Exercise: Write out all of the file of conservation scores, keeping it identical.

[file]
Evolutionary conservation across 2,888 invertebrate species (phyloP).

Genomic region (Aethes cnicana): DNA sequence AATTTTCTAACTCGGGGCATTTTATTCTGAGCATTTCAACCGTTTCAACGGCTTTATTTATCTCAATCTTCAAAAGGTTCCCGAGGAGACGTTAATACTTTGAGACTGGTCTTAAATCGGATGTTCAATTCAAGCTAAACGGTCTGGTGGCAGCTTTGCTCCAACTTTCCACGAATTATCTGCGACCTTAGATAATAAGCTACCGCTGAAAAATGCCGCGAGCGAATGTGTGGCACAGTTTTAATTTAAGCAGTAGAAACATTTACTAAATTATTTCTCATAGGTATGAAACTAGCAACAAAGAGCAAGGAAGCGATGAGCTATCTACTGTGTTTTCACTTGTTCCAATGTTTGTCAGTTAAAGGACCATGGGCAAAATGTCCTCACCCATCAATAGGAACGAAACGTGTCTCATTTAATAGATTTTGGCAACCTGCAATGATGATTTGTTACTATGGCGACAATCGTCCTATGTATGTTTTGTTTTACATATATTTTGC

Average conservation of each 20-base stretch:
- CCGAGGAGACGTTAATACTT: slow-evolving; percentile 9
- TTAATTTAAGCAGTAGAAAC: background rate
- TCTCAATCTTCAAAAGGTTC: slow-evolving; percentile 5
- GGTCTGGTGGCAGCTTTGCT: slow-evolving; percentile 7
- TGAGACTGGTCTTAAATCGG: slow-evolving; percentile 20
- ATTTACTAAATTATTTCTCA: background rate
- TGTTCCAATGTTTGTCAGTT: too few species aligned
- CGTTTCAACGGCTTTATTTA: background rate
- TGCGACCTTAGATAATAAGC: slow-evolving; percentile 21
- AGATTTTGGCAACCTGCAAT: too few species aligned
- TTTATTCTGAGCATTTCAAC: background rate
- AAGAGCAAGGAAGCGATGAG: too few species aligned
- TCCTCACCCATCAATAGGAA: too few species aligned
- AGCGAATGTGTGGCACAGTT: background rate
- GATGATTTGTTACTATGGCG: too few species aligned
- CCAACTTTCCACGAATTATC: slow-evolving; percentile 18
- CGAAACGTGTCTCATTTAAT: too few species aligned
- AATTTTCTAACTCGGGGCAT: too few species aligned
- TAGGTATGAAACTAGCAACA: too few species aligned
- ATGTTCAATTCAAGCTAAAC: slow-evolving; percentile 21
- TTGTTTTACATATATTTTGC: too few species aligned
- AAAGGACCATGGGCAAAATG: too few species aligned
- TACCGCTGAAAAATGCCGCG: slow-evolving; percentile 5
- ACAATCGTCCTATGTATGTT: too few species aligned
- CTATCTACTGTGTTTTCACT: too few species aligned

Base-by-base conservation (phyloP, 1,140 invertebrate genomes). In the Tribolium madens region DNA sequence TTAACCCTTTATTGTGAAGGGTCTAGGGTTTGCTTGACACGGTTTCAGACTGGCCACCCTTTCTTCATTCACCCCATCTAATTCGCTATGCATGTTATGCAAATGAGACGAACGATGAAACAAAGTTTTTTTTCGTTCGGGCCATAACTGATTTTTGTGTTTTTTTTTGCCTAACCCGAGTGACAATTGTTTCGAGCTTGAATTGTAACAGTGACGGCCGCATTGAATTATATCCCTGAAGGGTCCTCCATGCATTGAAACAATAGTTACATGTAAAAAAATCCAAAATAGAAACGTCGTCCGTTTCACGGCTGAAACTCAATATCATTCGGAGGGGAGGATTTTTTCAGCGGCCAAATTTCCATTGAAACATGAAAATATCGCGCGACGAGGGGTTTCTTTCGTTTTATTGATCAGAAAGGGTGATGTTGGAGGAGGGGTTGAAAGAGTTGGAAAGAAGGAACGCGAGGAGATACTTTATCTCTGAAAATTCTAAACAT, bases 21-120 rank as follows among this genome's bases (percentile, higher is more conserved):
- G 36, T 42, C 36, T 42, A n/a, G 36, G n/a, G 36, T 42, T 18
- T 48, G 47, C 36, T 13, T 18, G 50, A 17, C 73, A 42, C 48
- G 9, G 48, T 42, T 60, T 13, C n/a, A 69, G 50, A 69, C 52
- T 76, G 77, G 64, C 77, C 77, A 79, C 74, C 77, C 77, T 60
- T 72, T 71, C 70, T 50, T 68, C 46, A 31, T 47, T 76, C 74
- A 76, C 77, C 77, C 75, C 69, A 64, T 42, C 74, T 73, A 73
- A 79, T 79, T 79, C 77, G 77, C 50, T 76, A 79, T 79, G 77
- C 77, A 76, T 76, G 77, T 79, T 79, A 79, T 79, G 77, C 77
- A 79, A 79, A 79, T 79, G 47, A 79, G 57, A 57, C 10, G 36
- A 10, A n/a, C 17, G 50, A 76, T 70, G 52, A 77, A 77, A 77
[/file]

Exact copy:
Evolutionary conservation across 2,888 invertebrate species (phyloP).

Genomic region (Aethes cnicana): DNA sequence AATTTTCTAACTCGGGGCATTTTATTCTGAGCATTTCAACCGTTTCAACGGCTTTATTTATCTCAATCTTCAAAAGGTTCCCGAGGAGACGTTAATACTTTGAGACTGGTCTTAAATCGGATGTTCAATTCAAGCTAAACGGTCTGGTGGCAGCTTTGCTCCAACTTTCCACGAATTATCTGCGACCTTAGATAATAAGCTACCGCTGAAAAATGCCGCGAGCGAATGTGTGGCACAGTTTTAATTTAAGCAGTAGAAACATTTACTAAATTATTTCTCATAGGTATGAAACTAGCAACAAAGAGCAAGGAAGCGATGAGCTATCTACTGTGTTTTCACTTGTTCCAATGTTTGTCAGTTAAAGGACCATGGGCAAAATGTCCTCACCCATCAATAGGAACGAAACGTGTCTCATTTAATAGATTTTGGCAACCTGCAATGATGATTTGTTACTATGGCGACAATCGTCCTATGTATGTTTTGTTTTACATATATTTTGC

Average conservation of each 20-base stretch:
- CCGAGGAGACGTTAATACTT: slow-evolving; percentile 9
- TTAATTTAAGCAGTAGAAAC: background rate
- TCTCAATCTTCAAAAGGTTC: slow-evolving; percentile 5
- GGTCTGGTGGCAGCTTTGCT: slow-evolving; percentile 7
- TGAGACTGGTCTTAAATCGG: slow-evolving; percentile 20
- ATTTACTAAATTATTTCTCA: background rate
- TGTTCCAATGTTTGTCAGTT: too few species aligned
- CGTTTCAACGGCTTTATTTA: background rate
- TGCGACCTTAGATAATAAGC: slow-evolving; percentile 21
- AGATTTTGGCAACCTGCAAT: too few species aligned
- TTTATTCTGAGCATTTCAAC: background rate
- AAGAGCAAGGAAGCGATGAG: too few species aligned
- TCCTCACCCATCAATAGGAA: too few species aligned
- AGCGAATGTGTGGCACAGTT: background rate
- GATGATTTGTTACTATGGCG: too few species aligned
- CCAACTTTCCACGAATTATC: slow-evolving; percentile 18
- CGAAACGTGTCTCATTTAAT: too few species aligned
- AATTTTCTAACTCGGGGCAT: too few species aligned
- TAGGTATGAAACTAGCAACA: too few species aligned
- ATGTTCAATTCAAGCTAAAC: slow-evolving; percentile 21
- TTGTTTTACATATATTTTGC: too few species aligned
- AAAGGACCATGGGCAAAATG: too few species aligned
- TACCGCTGAAAAATGCCGCG: slow-evolving; percentile 5
- ACAATCGTCCTATGTATGTT: too few species aligned
- CTATCTACTGTGTTTTCACT: too few species aligned

Base-by-base conservation (phyloP, 1,140 invertebrate genomes). In the Tribolium madens region DNA sequence TTAACCCTTTATTGTGAAGGGTCTAGGGTTTGCTTGACACGGTTTCAGACTGGCCACCCTTTCTTCATTCACCCCATCTAATTCGCTATGCATGTTATGCAAATGAGACGAACGATGAAACAAAGTTTTTTTTCGTTCGGGCCATAACTGATTTTTGTGTTTTTTTTTGCCTAACCCGAGTGACAATTGTTTCGAGCTTGAATTGTAACAGTGACGGCCGCATTGAATTATATCCCTGAAGGGTCCTCCATGCATTGAAACAATAGTTACATGTAAAAAAATCCAAAATAGAAACGTCGTCCGTTTCACGGCTGAAACTCAATATCATTCGGAGGGGAGGATTTTTTCAGCGGCCAAATTTCCATTGAAACATGAAAATATCGCGCGACGAGGGGTTTCTTTCGTTTTATTGATCAGAAAGGGTGATGTTGGAGGAGGGGTTGAAAGAGTTGGAAAGAAGGAACGCGAGGAGATACTTTATCTCTGAAAATTCTAAACAT, bases 21-120 rank as follows among this genome's bases (percentile, higher is more conserved):
- G 36, T 42, C 36, T 42, A n/a, G 36, G n/a, G 36, T 42, T 18
- T 48, G 47, C 36, T 13, T 18, G 50, A 17, C 73, A 42, C 48
- G 9, G 48, T 42, T 60, T 13, C n/a, A 69, G 50, A 69, C 52
- T 76, G 77, G 64, C 77, C 77, A 79, C 74, C 77, C 77, T 60
- T 72, T 71, C 70, T 50, T 68, C 46, A 31, T 47, T 76, C 74
- A 76, C 77, C 77, C 75, C 69, A 64, T 42, C 74, T 73, A 73
- A 79, T 79, T 79, C 77, G 77, C 50, T 76, A 79, T 79, G 77
- C 77, A 76, T 76, G 77, T 79, T 79, A 79, T 79, G 77, C 77
- A 79, A 79, A 79, T 79, G 47, A 79, G 57, A 57, C 10, G 36
- A 10, A n/a, C 17, G 50, A 76, T 70, G 52, A 77, A 77, A 77